Glenlivet (Minmore) 27yo 1973/2000 (47.2%, Cadenhead's Chairman’s Stock, sherrywood, 246 bottles)

Glenlivet (Minmore) 27yo 1973/2000 (47.2%, Cadenhead's Chairman’s Stock, sherrywood, 246 bottles) Three stars and a half Minmore is the place where the distillery’s located. I have to say I don’t quite know why Cadenheads always used to add ‘Minmore’ to Glenlivet. Colour: gold. Nose: this time there are whiffs of sulphur (cooked cabbage) as well as notes of new leather, bitter almonds and new magazine (right, ink), but the fruits are quick to come out, with a combination of oranges and tangerines, especially zests and marmalade. Becomes brighter and brighter. More hay as well. A little undecided, I would say. Mouth: very nice arrival, all on overripe apples and candied fruits, but no flavours do really stand out, which is rather unusual. It’s one of these rare malts that are ‘very good’, while being a little bland, in a way. Finish: long, grassier. Comments: a rather strange bottling. Again, I really liked it, but I just couldn’t tell you why. Maybe I’m tired. SGP:541 - 83 points.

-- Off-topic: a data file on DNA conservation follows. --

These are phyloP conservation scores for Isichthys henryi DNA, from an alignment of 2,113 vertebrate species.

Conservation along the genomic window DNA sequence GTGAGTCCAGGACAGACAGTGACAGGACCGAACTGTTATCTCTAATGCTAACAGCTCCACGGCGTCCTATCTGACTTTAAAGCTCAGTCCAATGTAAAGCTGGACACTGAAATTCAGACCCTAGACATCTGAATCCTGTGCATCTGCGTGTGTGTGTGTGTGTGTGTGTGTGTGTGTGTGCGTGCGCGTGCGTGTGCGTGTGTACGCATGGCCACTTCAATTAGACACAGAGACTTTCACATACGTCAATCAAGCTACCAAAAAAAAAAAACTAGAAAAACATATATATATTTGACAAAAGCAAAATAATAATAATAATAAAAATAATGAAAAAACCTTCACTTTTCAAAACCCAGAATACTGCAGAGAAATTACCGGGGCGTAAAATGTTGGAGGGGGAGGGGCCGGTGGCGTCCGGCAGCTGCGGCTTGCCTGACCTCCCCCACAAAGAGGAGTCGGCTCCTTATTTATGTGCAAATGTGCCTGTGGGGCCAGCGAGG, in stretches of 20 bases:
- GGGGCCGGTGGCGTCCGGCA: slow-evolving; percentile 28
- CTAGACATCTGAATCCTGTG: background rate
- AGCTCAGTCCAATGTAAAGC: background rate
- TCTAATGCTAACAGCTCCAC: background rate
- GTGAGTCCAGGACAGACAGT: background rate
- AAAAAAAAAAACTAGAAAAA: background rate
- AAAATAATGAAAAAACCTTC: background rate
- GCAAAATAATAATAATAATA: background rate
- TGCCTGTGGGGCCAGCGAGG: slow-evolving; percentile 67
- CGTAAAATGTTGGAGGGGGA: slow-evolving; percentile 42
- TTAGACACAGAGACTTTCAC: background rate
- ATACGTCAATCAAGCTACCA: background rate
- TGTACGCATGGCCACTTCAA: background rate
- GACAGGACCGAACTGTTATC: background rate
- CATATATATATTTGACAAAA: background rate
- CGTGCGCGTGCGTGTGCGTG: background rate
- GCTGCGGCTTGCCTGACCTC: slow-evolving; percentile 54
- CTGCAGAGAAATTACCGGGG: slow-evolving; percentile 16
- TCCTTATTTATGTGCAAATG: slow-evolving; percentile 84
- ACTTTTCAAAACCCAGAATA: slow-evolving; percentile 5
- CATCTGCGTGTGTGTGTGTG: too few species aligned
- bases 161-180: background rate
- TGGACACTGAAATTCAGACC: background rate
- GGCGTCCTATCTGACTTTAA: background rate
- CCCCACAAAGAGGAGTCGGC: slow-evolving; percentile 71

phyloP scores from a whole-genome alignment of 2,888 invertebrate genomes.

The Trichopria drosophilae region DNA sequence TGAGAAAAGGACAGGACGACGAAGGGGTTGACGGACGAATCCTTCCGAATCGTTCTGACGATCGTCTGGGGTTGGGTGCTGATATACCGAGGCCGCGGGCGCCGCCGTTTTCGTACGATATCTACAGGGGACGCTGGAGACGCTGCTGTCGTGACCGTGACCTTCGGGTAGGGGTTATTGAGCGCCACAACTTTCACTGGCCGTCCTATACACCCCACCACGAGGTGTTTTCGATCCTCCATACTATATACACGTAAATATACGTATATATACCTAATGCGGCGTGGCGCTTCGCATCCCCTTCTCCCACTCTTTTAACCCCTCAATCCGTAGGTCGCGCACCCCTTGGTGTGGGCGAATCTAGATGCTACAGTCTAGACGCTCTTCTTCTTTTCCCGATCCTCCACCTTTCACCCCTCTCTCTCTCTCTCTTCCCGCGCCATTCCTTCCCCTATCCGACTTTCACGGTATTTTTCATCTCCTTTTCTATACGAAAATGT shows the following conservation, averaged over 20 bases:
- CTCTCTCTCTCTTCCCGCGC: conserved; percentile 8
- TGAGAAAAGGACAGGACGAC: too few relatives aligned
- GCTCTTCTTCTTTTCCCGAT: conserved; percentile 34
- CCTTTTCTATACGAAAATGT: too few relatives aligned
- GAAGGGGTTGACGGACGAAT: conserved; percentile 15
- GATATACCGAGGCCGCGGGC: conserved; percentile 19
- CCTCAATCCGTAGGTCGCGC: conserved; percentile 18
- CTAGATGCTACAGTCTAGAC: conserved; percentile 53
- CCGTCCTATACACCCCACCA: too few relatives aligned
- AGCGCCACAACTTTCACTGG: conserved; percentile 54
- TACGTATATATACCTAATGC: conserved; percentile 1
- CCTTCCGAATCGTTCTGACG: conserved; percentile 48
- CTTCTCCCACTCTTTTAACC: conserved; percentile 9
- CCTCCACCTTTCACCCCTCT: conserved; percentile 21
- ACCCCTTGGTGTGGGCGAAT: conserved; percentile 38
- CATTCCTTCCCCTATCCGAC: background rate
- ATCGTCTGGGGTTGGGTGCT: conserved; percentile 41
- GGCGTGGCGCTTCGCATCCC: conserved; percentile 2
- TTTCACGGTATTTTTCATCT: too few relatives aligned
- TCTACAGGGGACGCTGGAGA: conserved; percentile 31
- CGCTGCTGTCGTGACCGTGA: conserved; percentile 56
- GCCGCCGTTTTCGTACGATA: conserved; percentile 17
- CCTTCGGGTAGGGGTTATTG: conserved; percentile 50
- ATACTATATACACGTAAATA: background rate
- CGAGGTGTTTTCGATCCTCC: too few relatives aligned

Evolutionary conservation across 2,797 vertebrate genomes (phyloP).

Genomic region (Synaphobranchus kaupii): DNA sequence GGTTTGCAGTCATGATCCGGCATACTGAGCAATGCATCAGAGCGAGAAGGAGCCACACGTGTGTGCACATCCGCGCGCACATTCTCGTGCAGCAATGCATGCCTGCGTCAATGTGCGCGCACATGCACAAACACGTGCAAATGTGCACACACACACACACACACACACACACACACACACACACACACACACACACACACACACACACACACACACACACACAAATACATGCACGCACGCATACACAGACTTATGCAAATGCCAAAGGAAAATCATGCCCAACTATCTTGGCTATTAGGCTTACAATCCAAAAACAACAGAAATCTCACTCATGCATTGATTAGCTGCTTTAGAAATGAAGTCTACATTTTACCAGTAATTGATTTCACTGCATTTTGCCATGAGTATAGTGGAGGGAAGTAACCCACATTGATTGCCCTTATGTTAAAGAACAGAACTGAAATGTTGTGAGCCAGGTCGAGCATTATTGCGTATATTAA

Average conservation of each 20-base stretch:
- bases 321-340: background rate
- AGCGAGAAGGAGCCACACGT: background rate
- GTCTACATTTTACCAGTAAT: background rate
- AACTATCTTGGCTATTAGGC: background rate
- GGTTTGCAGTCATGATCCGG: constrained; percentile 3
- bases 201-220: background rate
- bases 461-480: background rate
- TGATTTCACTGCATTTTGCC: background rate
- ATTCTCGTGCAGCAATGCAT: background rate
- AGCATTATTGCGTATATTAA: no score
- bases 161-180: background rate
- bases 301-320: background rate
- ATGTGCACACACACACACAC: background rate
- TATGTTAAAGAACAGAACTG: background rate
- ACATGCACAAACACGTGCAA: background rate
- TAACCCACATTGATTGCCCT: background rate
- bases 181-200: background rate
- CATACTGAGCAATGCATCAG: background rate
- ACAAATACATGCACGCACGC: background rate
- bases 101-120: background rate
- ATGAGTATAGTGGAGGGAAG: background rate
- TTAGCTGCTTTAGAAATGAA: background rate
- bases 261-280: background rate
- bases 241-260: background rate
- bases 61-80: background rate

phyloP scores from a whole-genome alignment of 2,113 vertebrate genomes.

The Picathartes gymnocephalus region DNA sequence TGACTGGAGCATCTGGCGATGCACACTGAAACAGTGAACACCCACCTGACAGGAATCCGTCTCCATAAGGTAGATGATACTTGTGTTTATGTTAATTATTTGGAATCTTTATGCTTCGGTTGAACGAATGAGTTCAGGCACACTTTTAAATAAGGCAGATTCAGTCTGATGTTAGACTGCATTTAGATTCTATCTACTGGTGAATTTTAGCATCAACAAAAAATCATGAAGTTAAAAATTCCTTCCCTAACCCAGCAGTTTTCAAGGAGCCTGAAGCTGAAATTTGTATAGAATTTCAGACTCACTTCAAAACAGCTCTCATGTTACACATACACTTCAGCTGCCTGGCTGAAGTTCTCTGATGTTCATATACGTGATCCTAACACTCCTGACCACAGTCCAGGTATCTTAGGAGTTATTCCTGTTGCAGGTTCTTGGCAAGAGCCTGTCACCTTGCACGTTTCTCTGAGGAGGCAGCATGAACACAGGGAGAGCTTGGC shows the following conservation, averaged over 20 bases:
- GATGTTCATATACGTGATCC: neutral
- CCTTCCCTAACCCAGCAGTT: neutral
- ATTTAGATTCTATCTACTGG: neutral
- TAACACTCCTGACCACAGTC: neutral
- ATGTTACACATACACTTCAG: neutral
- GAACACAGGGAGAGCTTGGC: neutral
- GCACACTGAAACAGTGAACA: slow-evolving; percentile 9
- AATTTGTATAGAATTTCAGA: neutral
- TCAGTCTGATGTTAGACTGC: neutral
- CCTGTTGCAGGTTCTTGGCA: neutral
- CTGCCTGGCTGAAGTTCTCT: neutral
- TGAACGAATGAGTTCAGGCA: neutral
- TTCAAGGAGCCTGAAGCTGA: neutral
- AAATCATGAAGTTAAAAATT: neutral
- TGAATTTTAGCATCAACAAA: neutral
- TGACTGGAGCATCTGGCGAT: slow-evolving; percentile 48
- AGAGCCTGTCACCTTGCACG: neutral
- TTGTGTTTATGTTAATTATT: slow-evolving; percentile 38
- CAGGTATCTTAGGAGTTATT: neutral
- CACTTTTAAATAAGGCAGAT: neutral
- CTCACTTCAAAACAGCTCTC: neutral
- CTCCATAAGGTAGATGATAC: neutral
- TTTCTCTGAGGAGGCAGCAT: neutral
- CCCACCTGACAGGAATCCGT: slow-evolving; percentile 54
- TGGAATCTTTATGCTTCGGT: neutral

Another try at this great series…

Glenlivet (Minmore) 30 yo 1976/2006 (57.1%, Cadenhead, Chairman's Stock, sherry butt, 432 bottles)

Glenlivet (Minmore) 30 yo 1976/2006 (57.1%, Cadenhead, Chairman's Stock, sherry butt, 432 bottles) Three stars and a half … I still don’t know why they add ‘Minmore’… Colour: gold. Nose: smoke! Smoke in Glenlivet! Granted, that’s no Ardbeggian smoke, and it’s not even peaty, but these notes of wood smoke, campfire, or even lit cigars are very pleasant. Other than that, it’s rather not a fruity one, as I rather find grass, leaves, branches and earth. Interesting! With water:  funny metallic touches come out. Coins, old tin box… Even less fruity. Mouth (neat): this time it’s rather liquorice and lavender drops that strike first, before more jams and marshmallows take over. Add a little pepper. With water: no, the grass wins and the fruits bow out. Finish: of medium length, with some chlorophyll. Comments: certainly good again, but there’s something that’s missing in this Minmores, in my opinion. SGP:451 - 84 points.